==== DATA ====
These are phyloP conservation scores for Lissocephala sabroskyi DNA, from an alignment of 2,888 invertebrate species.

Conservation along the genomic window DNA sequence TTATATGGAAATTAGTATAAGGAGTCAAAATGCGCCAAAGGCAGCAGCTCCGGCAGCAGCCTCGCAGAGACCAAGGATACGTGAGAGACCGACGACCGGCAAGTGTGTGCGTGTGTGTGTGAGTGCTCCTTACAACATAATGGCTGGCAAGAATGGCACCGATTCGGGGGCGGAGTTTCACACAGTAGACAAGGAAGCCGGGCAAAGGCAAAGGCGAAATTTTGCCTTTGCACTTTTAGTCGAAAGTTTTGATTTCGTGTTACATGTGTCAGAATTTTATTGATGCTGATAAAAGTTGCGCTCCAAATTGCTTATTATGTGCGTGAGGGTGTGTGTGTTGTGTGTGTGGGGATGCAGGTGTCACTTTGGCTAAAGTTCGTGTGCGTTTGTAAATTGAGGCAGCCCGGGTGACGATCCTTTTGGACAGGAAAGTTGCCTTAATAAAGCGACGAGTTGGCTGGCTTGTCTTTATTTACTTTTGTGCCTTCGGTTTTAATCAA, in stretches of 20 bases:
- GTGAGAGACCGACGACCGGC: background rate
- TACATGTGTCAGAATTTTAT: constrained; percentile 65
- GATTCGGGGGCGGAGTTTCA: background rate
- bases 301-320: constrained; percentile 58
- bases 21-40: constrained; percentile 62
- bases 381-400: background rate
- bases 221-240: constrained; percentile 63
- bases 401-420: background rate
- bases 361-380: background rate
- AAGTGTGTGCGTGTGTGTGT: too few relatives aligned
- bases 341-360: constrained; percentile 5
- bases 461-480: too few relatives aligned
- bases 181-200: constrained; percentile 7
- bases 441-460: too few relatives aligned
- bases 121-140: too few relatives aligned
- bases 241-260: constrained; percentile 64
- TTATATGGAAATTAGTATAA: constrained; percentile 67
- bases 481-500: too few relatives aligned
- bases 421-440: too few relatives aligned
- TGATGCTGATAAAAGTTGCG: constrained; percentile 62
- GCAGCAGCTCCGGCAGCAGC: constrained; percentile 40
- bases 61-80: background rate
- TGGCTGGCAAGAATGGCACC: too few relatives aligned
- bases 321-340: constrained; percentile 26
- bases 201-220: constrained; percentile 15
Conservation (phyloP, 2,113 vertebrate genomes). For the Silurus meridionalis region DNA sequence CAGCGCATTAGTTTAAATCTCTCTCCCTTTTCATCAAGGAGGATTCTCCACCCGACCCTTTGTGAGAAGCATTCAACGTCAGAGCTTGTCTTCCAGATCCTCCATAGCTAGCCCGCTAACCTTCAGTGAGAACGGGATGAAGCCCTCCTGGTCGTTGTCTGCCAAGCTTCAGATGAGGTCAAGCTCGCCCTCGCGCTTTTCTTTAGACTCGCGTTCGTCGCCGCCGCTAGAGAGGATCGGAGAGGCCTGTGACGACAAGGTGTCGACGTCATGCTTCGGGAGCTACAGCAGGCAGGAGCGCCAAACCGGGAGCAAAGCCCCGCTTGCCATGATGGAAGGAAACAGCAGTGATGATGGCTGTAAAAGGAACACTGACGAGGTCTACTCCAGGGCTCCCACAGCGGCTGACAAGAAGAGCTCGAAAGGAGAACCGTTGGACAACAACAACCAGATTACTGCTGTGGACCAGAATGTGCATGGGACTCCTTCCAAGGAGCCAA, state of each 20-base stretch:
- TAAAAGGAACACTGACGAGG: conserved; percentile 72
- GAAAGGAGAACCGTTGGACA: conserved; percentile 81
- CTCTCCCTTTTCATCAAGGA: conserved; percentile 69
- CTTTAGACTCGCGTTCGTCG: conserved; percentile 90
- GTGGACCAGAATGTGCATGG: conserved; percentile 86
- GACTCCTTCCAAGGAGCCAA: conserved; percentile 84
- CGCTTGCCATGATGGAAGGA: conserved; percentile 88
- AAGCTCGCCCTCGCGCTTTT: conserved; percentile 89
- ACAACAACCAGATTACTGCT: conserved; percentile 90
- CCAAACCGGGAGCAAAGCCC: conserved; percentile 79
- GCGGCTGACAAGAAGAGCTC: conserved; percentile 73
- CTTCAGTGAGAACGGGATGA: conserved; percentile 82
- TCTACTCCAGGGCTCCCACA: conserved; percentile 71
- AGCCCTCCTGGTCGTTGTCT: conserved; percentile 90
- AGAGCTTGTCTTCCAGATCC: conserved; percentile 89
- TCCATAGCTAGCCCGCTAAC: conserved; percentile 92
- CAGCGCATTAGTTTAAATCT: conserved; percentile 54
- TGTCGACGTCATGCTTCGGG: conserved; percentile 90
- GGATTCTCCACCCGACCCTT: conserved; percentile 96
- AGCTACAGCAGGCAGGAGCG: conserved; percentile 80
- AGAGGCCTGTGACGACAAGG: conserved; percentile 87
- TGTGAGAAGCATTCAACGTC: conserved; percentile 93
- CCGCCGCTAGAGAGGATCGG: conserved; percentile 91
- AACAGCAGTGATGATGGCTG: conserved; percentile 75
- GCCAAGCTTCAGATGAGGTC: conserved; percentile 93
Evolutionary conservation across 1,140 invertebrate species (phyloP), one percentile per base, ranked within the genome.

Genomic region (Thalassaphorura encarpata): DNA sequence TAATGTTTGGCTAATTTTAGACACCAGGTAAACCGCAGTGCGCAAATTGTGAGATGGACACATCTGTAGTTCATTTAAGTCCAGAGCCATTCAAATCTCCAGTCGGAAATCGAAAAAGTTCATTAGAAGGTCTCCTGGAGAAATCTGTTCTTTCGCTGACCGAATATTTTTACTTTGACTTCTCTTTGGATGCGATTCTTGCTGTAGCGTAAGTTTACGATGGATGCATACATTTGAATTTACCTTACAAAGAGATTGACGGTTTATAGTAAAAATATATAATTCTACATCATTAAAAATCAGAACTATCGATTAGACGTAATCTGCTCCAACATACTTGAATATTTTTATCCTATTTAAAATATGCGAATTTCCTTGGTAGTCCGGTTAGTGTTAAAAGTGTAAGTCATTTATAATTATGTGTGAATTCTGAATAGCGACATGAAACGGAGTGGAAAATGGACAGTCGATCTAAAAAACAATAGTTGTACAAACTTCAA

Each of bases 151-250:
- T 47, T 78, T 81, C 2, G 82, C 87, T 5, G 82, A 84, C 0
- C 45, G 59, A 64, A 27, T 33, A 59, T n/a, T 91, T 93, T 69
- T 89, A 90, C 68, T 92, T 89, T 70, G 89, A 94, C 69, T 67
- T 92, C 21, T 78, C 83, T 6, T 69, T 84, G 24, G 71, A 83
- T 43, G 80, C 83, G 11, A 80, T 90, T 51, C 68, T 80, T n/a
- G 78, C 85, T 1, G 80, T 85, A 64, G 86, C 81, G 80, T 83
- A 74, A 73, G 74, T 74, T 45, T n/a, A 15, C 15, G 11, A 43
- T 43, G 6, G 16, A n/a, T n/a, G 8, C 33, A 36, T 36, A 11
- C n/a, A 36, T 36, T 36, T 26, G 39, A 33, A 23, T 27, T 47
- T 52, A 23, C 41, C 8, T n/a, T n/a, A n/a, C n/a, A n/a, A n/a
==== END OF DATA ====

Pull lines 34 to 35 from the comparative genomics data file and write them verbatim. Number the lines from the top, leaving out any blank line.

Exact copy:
- GACTCCTTCCAAGGAGCCAA: conserved; percentile 84
- CGCTTGCCATGATGGAAGGA: conserved; percentile 88